One of my favourite parts of the BAFTAs is the Red Carpet arrivals – the way different on and off-screen talent chart their course into the venue would make a great subject for academic study.
Having enjoyed a carpet-side berth for a few years now I’ve largely broken attendees into three groups.
First there’s the dashers – this group speeds along the carpet as quickly as possible, ignoring the calls of both the fans who’ve queued for hours for a chance to see their favourite talent and most if not all of the assembled media.
Then there’s the snapper pleasers – like the dashers they tend to ignore the fans but happily pose in front of the professional photographers in the hope of making it into someone’s feature article. They might also stop and answer a few questions from broadcast media, before dashing inside.
And then there’s my favourite group – the selfie squad, true crowd-pleasing performers who appreciate that their success ultimately stems from the fans who pay to see their work and who stop, sign the array of magazines, DVD covers and photos shoved in their direction (some of which might not be headed for ebay) and pose for selfie after selfie.
This year British actor Nicholas Hoult set what must be a new BAFTA record for the number of fans he posed with – by my count he spent about 4-5 minutes (an eternity in Red Carpet time when minders and PRs and organisers are trying to rush attendees along the route) being snapped by a very vocal group of fans.
Only Hollywood legend Willem Dafoe seemed to come close to matching Hoult’s determination not to disappoint the crowds.
Having watched all the red carpet arrivals I was, for the first time ever, able to watch the ceremony live from inside the main auditorium, courtesy of headline sponsors EE.
As well as sponsoring the awards, EE also sponsors the Rising Star award recognising emerging young talent.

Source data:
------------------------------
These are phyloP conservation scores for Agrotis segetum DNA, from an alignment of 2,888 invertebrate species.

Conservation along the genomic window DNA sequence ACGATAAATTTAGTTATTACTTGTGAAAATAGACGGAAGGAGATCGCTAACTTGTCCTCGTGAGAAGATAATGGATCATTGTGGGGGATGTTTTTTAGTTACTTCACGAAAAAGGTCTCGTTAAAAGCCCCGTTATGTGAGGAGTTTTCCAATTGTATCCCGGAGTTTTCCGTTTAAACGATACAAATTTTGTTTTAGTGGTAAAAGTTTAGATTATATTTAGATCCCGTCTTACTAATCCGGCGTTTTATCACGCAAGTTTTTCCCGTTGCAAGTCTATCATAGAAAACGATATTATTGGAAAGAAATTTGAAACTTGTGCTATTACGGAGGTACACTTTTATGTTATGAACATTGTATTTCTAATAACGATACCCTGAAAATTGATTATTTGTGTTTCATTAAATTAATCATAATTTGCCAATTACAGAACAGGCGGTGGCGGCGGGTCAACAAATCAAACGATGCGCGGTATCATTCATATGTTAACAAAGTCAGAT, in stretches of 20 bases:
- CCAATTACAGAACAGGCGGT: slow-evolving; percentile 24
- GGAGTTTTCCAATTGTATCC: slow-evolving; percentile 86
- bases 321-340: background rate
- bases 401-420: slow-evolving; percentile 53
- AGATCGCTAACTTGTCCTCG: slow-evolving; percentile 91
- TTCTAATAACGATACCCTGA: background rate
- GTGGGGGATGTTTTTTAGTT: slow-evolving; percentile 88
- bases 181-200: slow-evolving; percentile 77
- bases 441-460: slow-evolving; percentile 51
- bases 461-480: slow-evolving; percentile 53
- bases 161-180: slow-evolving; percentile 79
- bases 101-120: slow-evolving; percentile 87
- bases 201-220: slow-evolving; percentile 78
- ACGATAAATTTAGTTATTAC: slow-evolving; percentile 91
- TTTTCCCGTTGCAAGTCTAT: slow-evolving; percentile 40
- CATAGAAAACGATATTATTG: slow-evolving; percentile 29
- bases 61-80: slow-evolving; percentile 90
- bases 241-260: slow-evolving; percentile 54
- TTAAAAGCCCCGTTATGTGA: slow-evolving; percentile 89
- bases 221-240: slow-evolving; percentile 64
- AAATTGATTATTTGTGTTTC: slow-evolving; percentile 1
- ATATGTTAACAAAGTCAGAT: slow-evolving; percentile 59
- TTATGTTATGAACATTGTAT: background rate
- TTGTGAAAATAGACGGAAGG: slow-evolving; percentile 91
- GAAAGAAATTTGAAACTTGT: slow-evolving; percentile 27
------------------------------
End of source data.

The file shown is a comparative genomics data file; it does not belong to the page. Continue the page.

It’s long been one of my favourite awards of the night both because the winner is voted for by the public, giving it a connection to cinema-going audiences other gongs lack, but also because of the often very raw and impassioned acceptance speeches, a tradition this year’s winner Daniel Kaluuya kept up with an emotional dedication of his award to his mum.
Kaluuya takes his place in a line-up of past winners that includes Tom Holland, Jack O’Connell, Will Poulter, Tom Hardy, Kristen Stewart, Noel Clarke, Eva Green and James McAvoy.
Each has gone on to enjoy some incredible success proving, as award co-presenter Octavia Spencer remarked, that the British public would make great casting directors.
My other favourite award of the night was the recognition of Sir Ridley Scott – a genuine legend of modern cinema.
Scott’s acceptance speech included a honest appraisal of his own academic low achievement and credited much of his future success on the interest shown in him by teachers at the then West Hartlepool College of Art.
“It’s extraordinary what a teacher can do,” he said.
“Drawing the student out, igniting independence and encouraging them to design their own future, rather than waiting for something to happen.
“Teaching is the most important of all professions. Sort that out and social problems will get sorted out.”
It’s impossible to disagree with those sentiments.
If you missed the speech, the BBC have made the whole thing available on YouTube: